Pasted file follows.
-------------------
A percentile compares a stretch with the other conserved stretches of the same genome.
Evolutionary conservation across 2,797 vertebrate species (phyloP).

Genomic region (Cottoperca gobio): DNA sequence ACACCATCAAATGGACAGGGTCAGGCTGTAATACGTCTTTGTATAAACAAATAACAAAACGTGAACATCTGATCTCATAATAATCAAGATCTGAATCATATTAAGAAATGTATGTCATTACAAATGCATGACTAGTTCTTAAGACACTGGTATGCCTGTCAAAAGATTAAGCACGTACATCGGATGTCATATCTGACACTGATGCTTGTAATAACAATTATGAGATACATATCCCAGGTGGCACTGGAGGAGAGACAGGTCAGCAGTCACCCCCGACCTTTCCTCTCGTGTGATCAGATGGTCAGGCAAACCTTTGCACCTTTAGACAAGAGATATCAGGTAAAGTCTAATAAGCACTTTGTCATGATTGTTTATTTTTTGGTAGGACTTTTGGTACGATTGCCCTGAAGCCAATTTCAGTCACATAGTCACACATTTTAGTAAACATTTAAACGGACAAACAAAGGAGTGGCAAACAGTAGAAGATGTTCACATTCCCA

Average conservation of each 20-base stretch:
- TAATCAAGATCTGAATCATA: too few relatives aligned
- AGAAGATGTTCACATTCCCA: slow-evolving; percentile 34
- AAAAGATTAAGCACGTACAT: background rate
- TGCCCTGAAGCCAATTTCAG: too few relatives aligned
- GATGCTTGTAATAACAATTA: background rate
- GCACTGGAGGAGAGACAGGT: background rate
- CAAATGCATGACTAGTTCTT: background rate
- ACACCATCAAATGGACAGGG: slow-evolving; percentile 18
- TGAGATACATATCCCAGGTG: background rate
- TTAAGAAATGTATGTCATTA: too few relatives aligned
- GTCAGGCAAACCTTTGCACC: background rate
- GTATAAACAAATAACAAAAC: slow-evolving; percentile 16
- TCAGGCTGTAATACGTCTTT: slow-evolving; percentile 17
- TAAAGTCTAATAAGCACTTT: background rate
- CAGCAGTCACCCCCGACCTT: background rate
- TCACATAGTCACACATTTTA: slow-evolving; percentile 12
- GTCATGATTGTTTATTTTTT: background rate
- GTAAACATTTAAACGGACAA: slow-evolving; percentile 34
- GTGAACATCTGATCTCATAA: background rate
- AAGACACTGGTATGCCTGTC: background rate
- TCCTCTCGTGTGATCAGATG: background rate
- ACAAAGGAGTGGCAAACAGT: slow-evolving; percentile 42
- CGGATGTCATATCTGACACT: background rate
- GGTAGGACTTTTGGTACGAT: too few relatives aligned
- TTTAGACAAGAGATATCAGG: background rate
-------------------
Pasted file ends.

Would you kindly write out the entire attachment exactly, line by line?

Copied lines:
A percentile compares a stretch with the other conserved stretches of the same genome.
Evolutionary conservation across 2,797 vertebrate species (phyloP).

Genomic region (Cottoperca gobio): DNA sequence ACACCATCAAATGGACAGGGTCAGGCTGTAATACGTCTTTGTATAAACAAATAACAAAACGTGAACATCTGATCTCATAATAATCAAGATCTGAATCATATTAAGAAATGTATGTCATTACAAATGCATGACTAGTTCTTAAGACACTGGTATGCCTGTCAAAAGATTAAGCACGTACATCGGATGTCATATCTGACACTGATGCTTGTAATAACAATTATGAGATACATATCCCAGGTGGCACTGGAGGAGAGACAGGTCAGCAGTCACCCCCGACCTTTCCTCTCGTGTGATCAGATGGTCAGGCAAACCTTTGCACCTTTAGACAAGAGATATCAGGTAAAGTCTAATAAGCACTTTGTCATGATTGTTTATTTTTTGGTAGGACTTTTGGTACGATTGCCCTGAAGCCAATTTCAGTCACATAGTCACACATTTTAGTAAACATTTAAACGGACAAACAAAGGAGTGGCAAACAGTAGAAGATGTTCACATTCCCA

Average conservation of each 20-base stretch:
- TAATCAAGATCTGAATCATA: too few relatives aligned
- AGAAGATGTTCACATTCCCA: slow-evolving; percentile 34
- AAAAGATTAAGCACGTACAT: background rate
- TGCCCTGAAGCCAATTTCAG: too few relatives aligned
- GATGCTTGTAATAACAATTA: background rate
- GCACTGGAGGAGAGACAGGT: background rate
- CAAATGCATGACTAGTTCTT: background rate
- ACACCATCAAATGGACAGGG: slow-evolving; percentile 18
- TGAGATACATATCCCAGGTG: background rate
- TTAAGAAATGTATGTCATTA: too few relatives aligned
- GTCAGGCAAACCTTTGCACC: background rate
- GTATAAACAAATAACAAAAC: slow-evolving; percentile 16
- TCAGGCTGTAATACGTCTTT: slow-evolving; percentile 17
- TAAAGTCTAATAAGCACTTT: background rate
- CAGCAGTCACCCCCGACCTT: background rate
- TCACATAGTCACACATTTTA: slow-evolving; percentile 12
- GTCATGATTGTTTATTTTTT: background rate
- GTAAACATTTAAACGGACAA: slow-evolving; percentile 34
- GTGAACATCTGATCTCATAA: background rate
- AAGACACTGGTATGCCTGTC: background rate
- TCCTCTCGTGTGATCAGATG: background rate
- ACAAAGGAGTGGCAAACAGT: slow-evolving; percentile 42
- CGGATGTCATATCTGACACT: background rate
- GGTAGGACTTTTGGTACGAT: too few relatives aligned
- TTTAGACAAGAGATATCAGG: background rate